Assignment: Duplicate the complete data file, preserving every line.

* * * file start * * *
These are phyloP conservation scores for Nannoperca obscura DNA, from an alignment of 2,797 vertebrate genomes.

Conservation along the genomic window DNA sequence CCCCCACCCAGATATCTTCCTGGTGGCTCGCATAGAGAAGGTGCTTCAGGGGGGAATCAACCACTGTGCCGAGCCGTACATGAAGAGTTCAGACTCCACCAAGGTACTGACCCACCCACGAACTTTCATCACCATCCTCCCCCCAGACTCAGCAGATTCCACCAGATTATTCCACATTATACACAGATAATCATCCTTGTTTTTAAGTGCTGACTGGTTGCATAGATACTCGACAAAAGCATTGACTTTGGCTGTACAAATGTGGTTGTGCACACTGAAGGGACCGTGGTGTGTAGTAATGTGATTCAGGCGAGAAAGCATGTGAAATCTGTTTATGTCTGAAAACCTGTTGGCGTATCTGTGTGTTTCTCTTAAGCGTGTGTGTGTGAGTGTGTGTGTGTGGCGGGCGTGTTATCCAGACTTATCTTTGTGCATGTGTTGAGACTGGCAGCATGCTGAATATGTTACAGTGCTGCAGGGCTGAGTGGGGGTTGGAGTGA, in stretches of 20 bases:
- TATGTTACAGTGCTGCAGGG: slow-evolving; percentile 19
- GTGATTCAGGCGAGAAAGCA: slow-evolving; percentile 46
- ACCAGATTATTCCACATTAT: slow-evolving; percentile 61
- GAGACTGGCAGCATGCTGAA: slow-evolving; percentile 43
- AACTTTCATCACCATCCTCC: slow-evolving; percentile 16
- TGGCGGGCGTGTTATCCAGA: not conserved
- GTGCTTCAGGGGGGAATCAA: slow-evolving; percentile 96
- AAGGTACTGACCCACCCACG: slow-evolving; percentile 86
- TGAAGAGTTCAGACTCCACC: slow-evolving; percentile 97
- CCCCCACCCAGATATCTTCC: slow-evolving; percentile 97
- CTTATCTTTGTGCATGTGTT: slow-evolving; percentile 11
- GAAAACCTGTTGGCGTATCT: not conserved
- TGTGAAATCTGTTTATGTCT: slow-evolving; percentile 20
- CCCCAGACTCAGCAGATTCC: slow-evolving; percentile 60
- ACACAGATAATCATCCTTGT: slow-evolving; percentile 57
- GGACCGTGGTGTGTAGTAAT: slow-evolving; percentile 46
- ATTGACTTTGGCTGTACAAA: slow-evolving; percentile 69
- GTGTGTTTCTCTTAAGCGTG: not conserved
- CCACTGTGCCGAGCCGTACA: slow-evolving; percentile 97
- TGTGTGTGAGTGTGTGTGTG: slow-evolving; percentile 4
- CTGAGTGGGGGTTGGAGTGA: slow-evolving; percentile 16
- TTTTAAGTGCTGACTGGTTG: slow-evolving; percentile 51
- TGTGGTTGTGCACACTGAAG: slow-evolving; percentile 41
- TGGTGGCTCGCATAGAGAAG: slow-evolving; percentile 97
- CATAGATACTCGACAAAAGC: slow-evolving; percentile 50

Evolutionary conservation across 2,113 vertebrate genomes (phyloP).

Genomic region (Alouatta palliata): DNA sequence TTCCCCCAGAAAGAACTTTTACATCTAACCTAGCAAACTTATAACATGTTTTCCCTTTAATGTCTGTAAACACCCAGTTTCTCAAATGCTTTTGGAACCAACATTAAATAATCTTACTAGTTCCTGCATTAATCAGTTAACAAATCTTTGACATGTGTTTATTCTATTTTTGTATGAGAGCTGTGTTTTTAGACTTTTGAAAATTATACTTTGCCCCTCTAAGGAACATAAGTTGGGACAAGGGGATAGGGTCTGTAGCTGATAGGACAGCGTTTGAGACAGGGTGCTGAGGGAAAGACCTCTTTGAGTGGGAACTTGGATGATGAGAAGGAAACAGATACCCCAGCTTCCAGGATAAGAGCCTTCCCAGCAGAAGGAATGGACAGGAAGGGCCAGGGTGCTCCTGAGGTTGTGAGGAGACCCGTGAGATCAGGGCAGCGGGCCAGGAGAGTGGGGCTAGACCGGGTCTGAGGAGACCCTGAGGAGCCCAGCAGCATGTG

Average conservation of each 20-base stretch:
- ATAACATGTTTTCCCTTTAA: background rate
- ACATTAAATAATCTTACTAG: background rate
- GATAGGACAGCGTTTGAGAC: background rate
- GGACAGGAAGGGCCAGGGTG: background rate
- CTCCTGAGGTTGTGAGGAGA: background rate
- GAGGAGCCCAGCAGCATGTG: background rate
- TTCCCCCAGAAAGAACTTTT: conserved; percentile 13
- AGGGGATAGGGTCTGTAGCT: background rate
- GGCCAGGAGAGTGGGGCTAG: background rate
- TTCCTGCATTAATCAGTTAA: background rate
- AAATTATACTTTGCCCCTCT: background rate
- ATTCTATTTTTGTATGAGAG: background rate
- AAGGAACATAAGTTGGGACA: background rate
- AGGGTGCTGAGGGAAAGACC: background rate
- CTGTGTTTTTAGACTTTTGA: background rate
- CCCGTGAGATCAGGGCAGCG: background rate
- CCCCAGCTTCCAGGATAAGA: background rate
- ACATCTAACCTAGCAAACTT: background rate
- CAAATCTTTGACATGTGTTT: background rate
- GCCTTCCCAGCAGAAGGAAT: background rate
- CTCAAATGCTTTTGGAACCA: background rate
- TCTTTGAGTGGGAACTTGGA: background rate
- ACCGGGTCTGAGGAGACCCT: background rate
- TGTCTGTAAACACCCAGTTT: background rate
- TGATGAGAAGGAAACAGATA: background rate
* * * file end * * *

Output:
These are phyloP conservation scores for Nannoperca obscura DNA, from an alignment of 2,797 vertebrate genomes.

Conservation along the genomic window DNA sequence CCCCCACCCAGATATCTTCCTGGTGGCTCGCATAGAGAAGGTGCTTCAGGGGGGAATCAACCACTGTGCCGAGCCGTACATGAAGAGTTCAGACTCCACCAAGGTACTGACCCACCCACGAACTTTCATCACCATCCTCCCCCCAGACTCAGCAGATTCCACCAGATTATTCCACATTATACACAGATAATCATCCTTGTTTTTAAGTGCTGACTGGTTGCATAGATACTCGACAAAAGCATTGACTTTGGCTGTACAAATGTGGTTGTGCACACTGAAGGGACCGTGGTGTGTAGTAATGTGATTCAGGCGAGAAAGCATGTGAAATCTGTTTATGTCTGAAAACCTGTTGGCGTATCTGTGTGTTTCTCTTAAGCGTGTGTGTGTGAGTGTGTGTGTGTGGCGGGCGTGTTATCCAGACTTATCTTTGTGCATGTGTTGAGACTGGCAGCATGCTGAATATGTTACAGTGCTGCAGGGCTGAGTGGGGGTTGGAGTGA, in stretches of 20 bases:
- TATGTTACAGTGCTGCAGGG: slow-evolving; percentile 19
- GTGATTCAGGCGAGAAAGCA: slow-evolving; percentile 46
- ACCAGATTATTCCACATTAT: slow-evolving; percentile 61
- GAGACTGGCAGCATGCTGAA: slow-evolving; percentile 43
- AACTTTCATCACCATCCTCC: slow-evolving; percentile 16
- TGGCGGGCGTGTTATCCAGA: not conserved
- GTGCTTCAGGGGGGAATCAA: slow-evolving; percentile 96
- AAGGTACTGACCCACCCACG: slow-evolving; percentile 86
- TGAAGAGTTCAGACTCCACC: slow-evolving; percentile 97
- CCCCCACCCAGATATCTTCC: slow-evolving; percentile 97
- CTTATCTTTGTGCATGTGTT: slow-evolving; percentile 11
- GAAAACCTGTTGGCGTATCT: not conserved
- TGTGAAATCTGTTTATGTCT: slow-evolving; percentile 20
- CCCCAGACTCAGCAGATTCC: slow-evolving; percentile 60
- ACACAGATAATCATCCTTGT: slow-evolving; percentile 57
- GGACCGTGGTGTGTAGTAAT: slow-evolving; percentile 46
- ATTGACTTTGGCTGTACAAA: slow-evolving; percentile 69
- GTGTGTTTCTCTTAAGCGTG: not conserved
- CCACTGTGCCGAGCCGTACA: slow-evolving; percentile 97
- TGTGTGTGAGTGTGTGTGTG: slow-evolving; percentile 4
- CTGAGTGGGGGTTGGAGTGA: slow-evolving; percentile 16
- TTTTAAGTGCTGACTGGTTG: slow-evolving; percentile 51
- TGTGGTTGTGCACACTGAAG: slow-evolving; percentile 41
- TGGTGGCTCGCATAGAGAAG: slow-evolving; percentile 97
- CATAGATACTCGACAAAAGC: slow-evolving; percentile 50

Evolutionary conservation across 2,113 vertebrate genomes (phyloP).

Genomic region (Alouatta palliata): DNA sequence TTCCCCCAGAAAGAACTTTTACATCTAACCTAGCAAACTTATAACATGTTTTCCCTTTAATGTCTGTAAACACCCAGTTTCTCAAATGCTTTTGGAACCAACATTAAATAATCTTACTAGTTCCTGCATTAATCAGTTAACAAATCTTTGACATGTGTTTATTCTATTTTTGTATGAGAGCTGTGTTTTTAGACTTTTGAAAATTATACTTTGCCCCTCTAAGGAACATAAGTTGGGACAAGGGGATAGGGTCTGTAGCTGATAGGACAGCGTTTGAGACAGGGTGCTGAGGGAAAGACCTCTTTGAGTGGGAACTTGGATGATGAGAAGGAAACAGATACCCCAGCTTCCAGGATAAGAGCCTTCCCAGCAGAAGGAATGGACAGGAAGGGCCAGGGTGCTCCTGAGGTTGTGAGGAGACCCGTGAGATCAGGGCAGCGGGCCAGGAGAGTGGGGCTAGACCGGGTCTGAGGAGACCCTGAGGAGCCCAGCAGCATGTG

Average conservation of each 20-base stretch:
- ATAACATGTTTTCCCTTTAA: background rate
- ACATTAAATAATCTTACTAG: background rate
- GATAGGACAGCGTTTGAGAC: background rate
- GGACAGGAAGGGCCAGGGTG: background rate
- CTCCTGAGGTTGTGAGGAGA: background rate
- GAGGAGCCCAGCAGCATGTG: background rate
- TTCCCCCAGAAAGAACTTTT: conserved; percentile 13
- AGGGGATAGGGTCTGTAGCT: background rate
- GGCCAGGAGAGTGGGGCTAG: background rate
- TTCCTGCATTAATCAGTTAA: background rate
- AAATTATACTTTGCCCCTCT: background rate
- ATTCTATTTTTGTATGAGAG: background rate
- AAGGAACATAAGTTGGGACA: background rate
- AGGGTGCTGAGGGAAAGACC: background rate
- CTGTGTTTTTAGACTTTTGA: background rate
- CCCGTGAGATCAGGGCAGCG: background rate
- CCCCAGCTTCCAGGATAAGA: background rate
- ACATCTAACCTAGCAAACTT: background rate
- CAAATCTTTGACATGTGTTT: background rate
- GCCTTCCCAGCAGAAGGAAT: background rate
- CTCAAATGCTTTTGGAACCA: background rate
- TCTTTGAGTGGGAACTTGGA: background rate
- ACCGGGTCTGAGGAGACCCT: background rate
- TGTCTGTAAACACCCAGTTT: background rate
- TGATGAGAAGGAAACAGATA: background rate